Demand optimism supports hog futures
At the Chicago Mercantile Exchange, live and feeder cattle closed lower ahead of the week’s direct cash business. Feeder cattle were under additional pressure from the day’s higher move in corn. October live cattle closed $.47 at $109.70 and December live cattle closed $.47 lower at $112.62. October feeder cattle closed $.45 lower at $138.05 and November feeder cattle closed $1.42 lower at $136.45.
Scattered direct cash cattle trade took place on Thursday. Live deals in Kansas are at $108, $1 higher than last week’s weighted averages. Dressed business in Nebraska was at $168 to $169, also higher than last week’s weighted average basis. Asking prices are holding firm around $110 live in the South and $173 to $175 dressed in the North. It looks like the bulk of the week’s business is going to hold out until Friday.
At the Mitchell Livestock Auction in South Dakota, compared to last week steers up to 700 pounds had a lower undertone, steers 700 to 900 pounds had a higher undertone noted. Steers 900 to 1000 pounds were $4 to $5 higher. Heifers 800 to 900 pounds were steady to $3 higher. There were many load lots in the day’s offering and demand was good. Feeder supply included 57 percent steers and 92 percent of the offering was over 600 pounds. Medium and Large 1 feeder steers 704 to 740 pounds brought $153.35 to $157 and feeder steers 925 to 931 pounds brought $137.85 to $143.75. Medium and Large 1 feeder heifers 825 to 842 pounds brought $134 to $139.50 and feeder heifers 851 to 861 pounds brought $130.75 to $133.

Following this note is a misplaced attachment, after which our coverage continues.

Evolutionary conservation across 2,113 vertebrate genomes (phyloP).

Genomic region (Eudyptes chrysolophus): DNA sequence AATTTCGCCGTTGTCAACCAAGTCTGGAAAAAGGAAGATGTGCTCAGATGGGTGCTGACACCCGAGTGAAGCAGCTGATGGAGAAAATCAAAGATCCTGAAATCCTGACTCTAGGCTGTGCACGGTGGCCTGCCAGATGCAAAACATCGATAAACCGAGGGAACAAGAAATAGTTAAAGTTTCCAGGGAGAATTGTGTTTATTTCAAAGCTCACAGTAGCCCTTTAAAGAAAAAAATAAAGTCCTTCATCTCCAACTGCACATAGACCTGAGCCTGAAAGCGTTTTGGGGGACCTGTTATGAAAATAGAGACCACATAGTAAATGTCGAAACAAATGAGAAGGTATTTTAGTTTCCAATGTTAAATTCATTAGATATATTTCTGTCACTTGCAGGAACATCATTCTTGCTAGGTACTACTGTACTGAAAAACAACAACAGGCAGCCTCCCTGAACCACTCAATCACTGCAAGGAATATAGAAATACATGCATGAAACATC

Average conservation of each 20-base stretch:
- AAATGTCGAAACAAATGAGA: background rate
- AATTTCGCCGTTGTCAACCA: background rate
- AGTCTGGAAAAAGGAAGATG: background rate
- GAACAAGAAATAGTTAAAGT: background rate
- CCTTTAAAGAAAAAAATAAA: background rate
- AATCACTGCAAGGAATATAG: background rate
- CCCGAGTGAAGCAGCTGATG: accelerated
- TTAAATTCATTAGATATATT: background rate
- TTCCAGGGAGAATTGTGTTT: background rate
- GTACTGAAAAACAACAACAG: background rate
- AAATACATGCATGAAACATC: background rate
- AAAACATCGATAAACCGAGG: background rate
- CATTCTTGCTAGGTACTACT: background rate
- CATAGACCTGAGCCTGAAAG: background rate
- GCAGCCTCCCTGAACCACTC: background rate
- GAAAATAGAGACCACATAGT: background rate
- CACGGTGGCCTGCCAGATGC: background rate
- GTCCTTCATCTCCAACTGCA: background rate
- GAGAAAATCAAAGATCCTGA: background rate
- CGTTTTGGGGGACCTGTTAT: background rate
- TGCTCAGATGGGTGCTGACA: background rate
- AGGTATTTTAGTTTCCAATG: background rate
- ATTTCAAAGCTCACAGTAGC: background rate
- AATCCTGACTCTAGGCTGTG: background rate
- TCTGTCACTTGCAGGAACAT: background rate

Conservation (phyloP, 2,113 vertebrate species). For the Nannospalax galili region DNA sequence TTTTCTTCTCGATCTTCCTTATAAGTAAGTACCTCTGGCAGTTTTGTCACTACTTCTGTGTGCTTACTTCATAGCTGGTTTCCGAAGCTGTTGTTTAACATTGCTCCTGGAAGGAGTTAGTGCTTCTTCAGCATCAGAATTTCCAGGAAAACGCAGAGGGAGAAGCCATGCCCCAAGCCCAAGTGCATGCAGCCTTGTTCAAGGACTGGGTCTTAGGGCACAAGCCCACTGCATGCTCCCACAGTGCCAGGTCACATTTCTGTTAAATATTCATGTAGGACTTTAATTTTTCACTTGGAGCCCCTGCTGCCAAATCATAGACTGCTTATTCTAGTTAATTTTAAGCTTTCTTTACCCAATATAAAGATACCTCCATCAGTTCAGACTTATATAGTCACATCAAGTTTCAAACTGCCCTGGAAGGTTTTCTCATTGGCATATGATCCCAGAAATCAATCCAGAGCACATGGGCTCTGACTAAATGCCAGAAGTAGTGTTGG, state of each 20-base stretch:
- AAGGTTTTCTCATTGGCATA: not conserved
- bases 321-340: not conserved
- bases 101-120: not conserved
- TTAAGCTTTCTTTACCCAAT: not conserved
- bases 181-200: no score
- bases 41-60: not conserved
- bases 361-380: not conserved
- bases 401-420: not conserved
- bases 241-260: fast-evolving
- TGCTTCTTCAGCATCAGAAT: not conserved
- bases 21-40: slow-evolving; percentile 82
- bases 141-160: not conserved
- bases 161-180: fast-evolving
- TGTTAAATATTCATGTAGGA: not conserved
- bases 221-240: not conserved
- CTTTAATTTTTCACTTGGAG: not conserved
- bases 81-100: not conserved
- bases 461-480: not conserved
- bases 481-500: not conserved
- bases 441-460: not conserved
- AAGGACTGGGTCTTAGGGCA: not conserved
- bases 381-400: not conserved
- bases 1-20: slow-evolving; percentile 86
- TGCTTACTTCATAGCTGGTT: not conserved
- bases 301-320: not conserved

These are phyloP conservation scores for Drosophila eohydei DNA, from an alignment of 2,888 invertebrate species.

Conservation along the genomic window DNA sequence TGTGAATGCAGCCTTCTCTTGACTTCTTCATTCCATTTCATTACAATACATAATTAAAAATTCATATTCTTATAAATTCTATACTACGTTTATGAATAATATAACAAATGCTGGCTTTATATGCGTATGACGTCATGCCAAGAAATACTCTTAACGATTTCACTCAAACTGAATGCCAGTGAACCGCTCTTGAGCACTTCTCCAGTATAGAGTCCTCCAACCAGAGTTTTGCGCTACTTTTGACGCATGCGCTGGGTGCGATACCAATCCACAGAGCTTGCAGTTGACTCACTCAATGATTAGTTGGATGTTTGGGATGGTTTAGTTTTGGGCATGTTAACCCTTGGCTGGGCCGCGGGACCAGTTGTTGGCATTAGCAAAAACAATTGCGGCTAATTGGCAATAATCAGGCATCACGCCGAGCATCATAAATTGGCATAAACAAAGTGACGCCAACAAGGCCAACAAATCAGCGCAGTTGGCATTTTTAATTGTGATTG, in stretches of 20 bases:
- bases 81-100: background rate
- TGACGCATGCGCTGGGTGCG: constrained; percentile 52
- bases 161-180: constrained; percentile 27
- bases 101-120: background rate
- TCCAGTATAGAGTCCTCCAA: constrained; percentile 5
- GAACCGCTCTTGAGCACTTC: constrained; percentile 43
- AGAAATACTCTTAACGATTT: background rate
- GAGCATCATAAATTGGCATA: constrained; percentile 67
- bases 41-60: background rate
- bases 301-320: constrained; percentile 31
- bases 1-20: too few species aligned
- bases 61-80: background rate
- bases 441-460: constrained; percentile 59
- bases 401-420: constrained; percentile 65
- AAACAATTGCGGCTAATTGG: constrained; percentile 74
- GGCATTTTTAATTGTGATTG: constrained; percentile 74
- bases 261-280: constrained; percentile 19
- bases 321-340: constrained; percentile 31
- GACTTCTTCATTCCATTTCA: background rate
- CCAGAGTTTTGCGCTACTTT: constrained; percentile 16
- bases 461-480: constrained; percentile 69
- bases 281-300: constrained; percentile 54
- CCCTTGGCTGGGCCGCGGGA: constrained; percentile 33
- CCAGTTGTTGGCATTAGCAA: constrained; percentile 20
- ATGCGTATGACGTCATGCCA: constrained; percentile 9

Boxed beef closed lower to sharply lower on light demand for moderate offerings. Choice is $.88 lower at $216 and Select is $2.48 lower at $203.10. The Choice/Select spread is $12.90. Estimated cattle slaughter is 117,000 head – down 3,000 on the week and steady on the year.
Lean hog futures ended the day higher, supported by the strong weekly export sales report from the USDA. Last week’s sales were up 52 percent from the previous week, with China the largest purchaser, followed by Mexico. The shift in the global pork market, resulting from the banning of imports of pork from Germany following several confirmed cases of African swine fever in the country’s wild boar population, continues to show promise for US pork demand. October lean hogs closed $.47 higher at $77.35 and December lean hogs closed $2.27 higher at $66.85.
Cash hogs closed sharply higher with a solid negotiated run. Packers bid up to move their desired numbers today. The industry remains optimistic demand for US pork will see a big boost on the global market, which provides some price support. However, the more than ample supplies of ready barrows and gilts does weigh heavily on the market. Processors are pushing daily slaughter totals higher. While that’s helping to alleviate some of the backlog in the production system, it’s also adding more pork to an already saturated market. Barrows and gilts at the National Daily Direct closed $1.37 higher with a base range of $60 to $69 for a weighted average of $65.11; the Iowa/Minnesota closed $3.57 higher for a weighted average of $66.47; the Western Corn Belt closed $3.33 higher with a weighted average of $66.23. The Eastern Corn Belt was not reported due to confidentiality.
Butcher hog prices at the Midwest cash markets are steady at $40. At Illinois, slaughter sow prices were steady with good demand for moderate offerings at $15 to $28. Barrow and gilt prices were firm with good demand for moderate to heavy offerings at $39 to $44. Boars ranged $1 to $3.
Pork values closed steady – up $.18 at $95.36. Hams were sharply lower, while the rest of the primals were higher to sharply higher. Estimated hog slaughter is 489,000 head – up 4,000 on the week and unchanged from a year ago.